Monday, May 4, 2015


"Follow your dreams" and "do what you love" are some very inspiring words that I like to repeat over and over again, but the words that go along with those statements should be "be prepared for disappointment" and "save your money for when times are hard" and "this will be the hardest thing you ever fucking do".
 It's gonna take a special kind of crazy to chase a dream, and if you have thin skin...say it with me now..."would you like fries with that?" Because that's the end result.
 We've had kind of a rough month.
A lot of quotes, a lot of interest, a lot of people wanting a lot of things, but not a lot of checks being cut.
 You always think you're prepared, and I'm a stubborn, the glass is half full, do or die kind of guy, but there are some days where you're like "fuck this, I'm going to go make the easy money."
 Here's the kicker....nobody and I mean NOBODY chases a dream without getting kicked in the balls (or vagina) every now and then. I can't think of one single fight that I've ever been in, where I've been kicked in the balls and not come back to win.
 All I'm saying is be prepared and weather the storm, cause the storm will come.
With all that being said, tough times can produce a lot of plan B's, and our plan B is going after a rental market.
 Our first rental piece is this Barrel table/rolling bar.
It's a little "prop-ish" for my personal taste, but as a rental's brilliant. It only has to be cool for like 4 hours at a time.
 Functional, well constructed and visually appealing. Those are the ingredients.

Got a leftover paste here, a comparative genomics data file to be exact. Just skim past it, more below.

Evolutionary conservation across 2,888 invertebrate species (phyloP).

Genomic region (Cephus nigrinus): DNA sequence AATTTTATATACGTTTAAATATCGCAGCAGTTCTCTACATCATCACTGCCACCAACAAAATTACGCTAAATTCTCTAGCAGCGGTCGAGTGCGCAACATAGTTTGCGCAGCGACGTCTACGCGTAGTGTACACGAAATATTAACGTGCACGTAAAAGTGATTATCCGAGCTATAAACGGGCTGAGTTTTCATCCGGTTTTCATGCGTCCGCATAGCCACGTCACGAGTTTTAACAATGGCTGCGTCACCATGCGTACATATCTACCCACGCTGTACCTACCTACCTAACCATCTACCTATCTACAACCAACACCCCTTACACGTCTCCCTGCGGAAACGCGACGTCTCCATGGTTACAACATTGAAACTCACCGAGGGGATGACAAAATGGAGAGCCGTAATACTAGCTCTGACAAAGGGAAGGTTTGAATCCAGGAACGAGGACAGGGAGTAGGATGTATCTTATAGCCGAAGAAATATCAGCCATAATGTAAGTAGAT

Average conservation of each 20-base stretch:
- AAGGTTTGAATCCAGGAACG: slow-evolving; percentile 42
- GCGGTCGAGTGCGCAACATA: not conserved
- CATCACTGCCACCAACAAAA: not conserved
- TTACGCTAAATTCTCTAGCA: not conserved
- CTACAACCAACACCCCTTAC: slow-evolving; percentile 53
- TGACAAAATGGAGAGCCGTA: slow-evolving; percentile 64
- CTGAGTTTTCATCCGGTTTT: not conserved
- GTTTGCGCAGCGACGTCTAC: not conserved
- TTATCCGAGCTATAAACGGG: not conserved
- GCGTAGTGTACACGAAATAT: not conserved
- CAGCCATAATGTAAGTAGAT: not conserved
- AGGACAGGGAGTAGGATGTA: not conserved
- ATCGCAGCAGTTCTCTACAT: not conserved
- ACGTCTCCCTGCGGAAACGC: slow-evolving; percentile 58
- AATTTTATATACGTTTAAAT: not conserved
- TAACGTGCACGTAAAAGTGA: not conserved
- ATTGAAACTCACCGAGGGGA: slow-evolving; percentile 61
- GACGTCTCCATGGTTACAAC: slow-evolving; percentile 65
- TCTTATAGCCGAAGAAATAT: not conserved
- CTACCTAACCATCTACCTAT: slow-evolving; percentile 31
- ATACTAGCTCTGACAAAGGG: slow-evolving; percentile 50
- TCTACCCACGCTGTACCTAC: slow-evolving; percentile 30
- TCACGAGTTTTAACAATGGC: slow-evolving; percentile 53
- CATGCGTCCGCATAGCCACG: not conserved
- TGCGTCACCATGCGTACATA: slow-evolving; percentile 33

We had actually started on this really cool chair earlier in the week.
 It was a fun process designing it, but when it came to constructing was a little too laborious to attempt to mass produce. We walked away from it as a production piece and will complete it as a one off, but we turned our attention to something that we could complete.
 Zack has been eating his lunch on that barrel for the last 6 months.
If you go on pinterest and type in "barrel bar" you'll see some pretty boring shit.
 Nobody wants to push the boundaries, it's easier to replicate others ideas.
Not us. We'll flip the script every time.
 A barrel carries a funky shape, and it's designed to do just one thing.
We didn't want to try to make it be something it's not, but instead let it speak of what it is. It became an advertisement for what it's application represents.
 Zack and I don't discuss design for more then 5 minutes.
If one of us has an idea and they're passionate about goes into production. Someone is gonna lead and someone is gonna assist, and that's how shit gets done.
 Someone recently made a comment about our last 2 desks. They asked "who won the competition?".
Me and Zack had no idea what they were talking about, and pressed to discover that they were referring to those desks.
 There is no competition. I'm fucking 43 years old, I don't compete. I definitely don't compete with my partner. We have mastered the art of cooperation not competition.
 I was slightly offended, but that's just part of humanity. Everyone thinks life is a race or a competition.
 I wouldn't go into a cage to fight against my brother for the title of "winner", but I would go into the cage and fight WITH my brother against any opponent...any time.
 This isn't a sport.
In a sport, you have to accept the possibility of failure.
 This is business. Losing isn't an option.